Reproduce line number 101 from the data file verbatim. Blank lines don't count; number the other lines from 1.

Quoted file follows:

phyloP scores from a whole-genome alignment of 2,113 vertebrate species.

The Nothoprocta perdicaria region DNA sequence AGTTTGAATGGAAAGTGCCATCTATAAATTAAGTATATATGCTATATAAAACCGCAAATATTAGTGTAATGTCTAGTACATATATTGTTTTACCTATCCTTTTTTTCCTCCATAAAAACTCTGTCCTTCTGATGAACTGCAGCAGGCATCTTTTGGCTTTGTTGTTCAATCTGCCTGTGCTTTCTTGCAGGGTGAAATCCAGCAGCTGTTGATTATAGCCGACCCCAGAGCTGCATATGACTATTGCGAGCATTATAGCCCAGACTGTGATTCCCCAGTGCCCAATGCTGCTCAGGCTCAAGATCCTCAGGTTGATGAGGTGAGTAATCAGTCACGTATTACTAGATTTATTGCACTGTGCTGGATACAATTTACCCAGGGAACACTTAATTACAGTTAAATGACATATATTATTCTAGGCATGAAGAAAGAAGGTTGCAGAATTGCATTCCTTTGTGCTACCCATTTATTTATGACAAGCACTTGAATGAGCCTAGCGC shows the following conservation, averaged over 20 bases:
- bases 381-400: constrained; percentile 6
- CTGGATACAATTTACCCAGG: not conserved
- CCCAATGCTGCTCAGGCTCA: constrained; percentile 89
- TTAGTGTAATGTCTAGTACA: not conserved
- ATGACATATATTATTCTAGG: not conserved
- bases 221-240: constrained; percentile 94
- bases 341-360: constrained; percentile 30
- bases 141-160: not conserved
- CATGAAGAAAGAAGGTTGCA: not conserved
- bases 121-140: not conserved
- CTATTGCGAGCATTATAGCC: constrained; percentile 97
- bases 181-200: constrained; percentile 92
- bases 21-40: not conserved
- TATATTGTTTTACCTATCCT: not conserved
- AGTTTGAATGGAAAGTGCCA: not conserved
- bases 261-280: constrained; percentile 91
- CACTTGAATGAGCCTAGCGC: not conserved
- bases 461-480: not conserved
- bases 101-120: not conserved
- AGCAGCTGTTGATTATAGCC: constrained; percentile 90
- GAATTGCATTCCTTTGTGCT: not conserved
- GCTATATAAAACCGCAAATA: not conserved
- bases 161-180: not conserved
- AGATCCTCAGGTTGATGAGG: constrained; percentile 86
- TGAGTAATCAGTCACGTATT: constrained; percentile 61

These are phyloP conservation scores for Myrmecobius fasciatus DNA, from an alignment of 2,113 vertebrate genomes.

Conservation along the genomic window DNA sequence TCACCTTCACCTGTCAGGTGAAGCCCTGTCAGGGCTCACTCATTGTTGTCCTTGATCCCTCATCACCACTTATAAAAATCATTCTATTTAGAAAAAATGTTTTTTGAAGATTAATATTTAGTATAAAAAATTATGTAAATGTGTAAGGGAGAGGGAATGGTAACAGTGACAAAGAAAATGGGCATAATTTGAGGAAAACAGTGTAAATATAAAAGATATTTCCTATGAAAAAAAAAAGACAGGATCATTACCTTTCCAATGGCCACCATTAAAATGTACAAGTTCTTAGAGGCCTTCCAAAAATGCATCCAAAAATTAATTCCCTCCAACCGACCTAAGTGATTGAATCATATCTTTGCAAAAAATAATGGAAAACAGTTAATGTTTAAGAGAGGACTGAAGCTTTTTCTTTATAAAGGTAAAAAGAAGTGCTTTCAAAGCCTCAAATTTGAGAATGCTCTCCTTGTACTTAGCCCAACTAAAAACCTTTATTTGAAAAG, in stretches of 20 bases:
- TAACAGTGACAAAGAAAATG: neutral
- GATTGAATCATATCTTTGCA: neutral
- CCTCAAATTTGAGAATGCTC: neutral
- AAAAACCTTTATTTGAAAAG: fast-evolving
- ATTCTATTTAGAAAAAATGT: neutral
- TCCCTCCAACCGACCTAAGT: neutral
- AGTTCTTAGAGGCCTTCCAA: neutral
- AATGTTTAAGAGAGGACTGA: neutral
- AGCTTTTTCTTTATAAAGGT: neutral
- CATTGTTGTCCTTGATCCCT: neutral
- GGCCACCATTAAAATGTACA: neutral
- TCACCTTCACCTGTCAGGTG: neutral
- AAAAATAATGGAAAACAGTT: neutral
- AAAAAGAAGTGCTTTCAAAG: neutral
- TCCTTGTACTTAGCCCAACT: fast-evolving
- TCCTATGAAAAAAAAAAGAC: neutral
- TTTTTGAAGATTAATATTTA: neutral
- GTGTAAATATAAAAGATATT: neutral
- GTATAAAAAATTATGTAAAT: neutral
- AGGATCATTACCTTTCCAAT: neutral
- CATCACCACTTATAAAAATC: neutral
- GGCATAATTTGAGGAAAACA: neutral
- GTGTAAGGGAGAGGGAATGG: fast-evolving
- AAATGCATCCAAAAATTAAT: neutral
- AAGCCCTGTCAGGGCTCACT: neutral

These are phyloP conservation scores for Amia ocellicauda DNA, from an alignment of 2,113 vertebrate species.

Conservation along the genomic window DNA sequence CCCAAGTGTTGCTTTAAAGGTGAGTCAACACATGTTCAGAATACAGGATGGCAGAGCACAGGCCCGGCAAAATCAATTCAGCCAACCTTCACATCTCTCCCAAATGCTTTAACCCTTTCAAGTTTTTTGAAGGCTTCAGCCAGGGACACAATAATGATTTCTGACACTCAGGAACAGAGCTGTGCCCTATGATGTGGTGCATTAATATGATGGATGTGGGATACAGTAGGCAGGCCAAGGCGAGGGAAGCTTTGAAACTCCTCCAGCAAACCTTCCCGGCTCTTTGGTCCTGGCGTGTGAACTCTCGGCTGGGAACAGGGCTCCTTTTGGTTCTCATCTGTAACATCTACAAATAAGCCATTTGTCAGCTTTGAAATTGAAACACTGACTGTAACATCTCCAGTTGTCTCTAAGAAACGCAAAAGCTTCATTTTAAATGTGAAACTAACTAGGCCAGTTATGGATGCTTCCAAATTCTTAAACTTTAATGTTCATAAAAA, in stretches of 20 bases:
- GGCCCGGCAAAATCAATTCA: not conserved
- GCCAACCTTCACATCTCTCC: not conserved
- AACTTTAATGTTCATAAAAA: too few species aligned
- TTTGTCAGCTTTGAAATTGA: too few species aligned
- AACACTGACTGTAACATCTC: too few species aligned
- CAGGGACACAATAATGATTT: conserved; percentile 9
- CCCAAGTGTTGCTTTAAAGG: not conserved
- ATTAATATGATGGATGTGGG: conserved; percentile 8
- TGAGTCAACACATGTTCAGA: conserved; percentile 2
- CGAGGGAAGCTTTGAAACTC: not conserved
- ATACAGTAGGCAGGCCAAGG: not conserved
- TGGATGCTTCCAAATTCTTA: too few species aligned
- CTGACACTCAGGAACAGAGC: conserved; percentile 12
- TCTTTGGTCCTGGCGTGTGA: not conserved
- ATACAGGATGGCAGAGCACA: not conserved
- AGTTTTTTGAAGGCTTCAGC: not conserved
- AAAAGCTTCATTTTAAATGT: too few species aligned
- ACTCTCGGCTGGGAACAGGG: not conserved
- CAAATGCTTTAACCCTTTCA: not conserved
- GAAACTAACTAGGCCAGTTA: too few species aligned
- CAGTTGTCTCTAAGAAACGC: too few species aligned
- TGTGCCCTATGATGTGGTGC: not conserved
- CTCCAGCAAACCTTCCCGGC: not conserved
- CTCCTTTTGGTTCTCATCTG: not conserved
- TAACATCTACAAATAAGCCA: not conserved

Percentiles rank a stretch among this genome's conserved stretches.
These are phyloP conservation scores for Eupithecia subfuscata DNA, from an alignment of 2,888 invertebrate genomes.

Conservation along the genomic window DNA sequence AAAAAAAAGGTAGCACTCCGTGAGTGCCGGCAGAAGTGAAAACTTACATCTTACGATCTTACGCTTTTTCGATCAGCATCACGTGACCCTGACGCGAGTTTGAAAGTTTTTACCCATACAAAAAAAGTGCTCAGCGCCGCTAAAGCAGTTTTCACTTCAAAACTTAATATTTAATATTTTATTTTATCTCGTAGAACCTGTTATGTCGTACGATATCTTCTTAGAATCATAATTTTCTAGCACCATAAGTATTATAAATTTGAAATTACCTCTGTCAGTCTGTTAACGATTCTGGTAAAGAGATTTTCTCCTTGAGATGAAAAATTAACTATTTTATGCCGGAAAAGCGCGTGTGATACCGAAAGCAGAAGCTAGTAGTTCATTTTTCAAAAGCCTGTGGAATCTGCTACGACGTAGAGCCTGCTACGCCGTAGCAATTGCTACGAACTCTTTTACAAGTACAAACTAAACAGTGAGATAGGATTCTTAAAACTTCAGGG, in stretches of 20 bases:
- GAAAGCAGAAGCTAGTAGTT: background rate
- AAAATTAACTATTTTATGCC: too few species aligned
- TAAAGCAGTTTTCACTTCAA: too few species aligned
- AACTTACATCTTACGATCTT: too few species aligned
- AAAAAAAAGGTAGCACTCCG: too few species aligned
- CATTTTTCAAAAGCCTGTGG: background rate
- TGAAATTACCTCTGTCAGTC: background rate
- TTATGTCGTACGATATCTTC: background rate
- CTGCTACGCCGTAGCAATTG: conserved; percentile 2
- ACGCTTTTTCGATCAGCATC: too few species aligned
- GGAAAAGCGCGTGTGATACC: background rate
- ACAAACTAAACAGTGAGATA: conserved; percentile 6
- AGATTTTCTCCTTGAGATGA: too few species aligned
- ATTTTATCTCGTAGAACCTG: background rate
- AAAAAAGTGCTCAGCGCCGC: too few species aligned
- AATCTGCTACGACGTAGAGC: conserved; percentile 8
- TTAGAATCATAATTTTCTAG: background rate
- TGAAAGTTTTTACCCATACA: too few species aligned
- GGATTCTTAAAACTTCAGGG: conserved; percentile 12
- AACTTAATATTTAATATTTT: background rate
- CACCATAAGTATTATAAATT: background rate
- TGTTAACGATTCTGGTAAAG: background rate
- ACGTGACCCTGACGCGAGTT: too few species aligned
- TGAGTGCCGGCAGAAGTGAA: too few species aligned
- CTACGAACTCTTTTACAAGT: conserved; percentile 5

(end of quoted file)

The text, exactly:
- TTAGAATCATAATTTTCTAG: background rate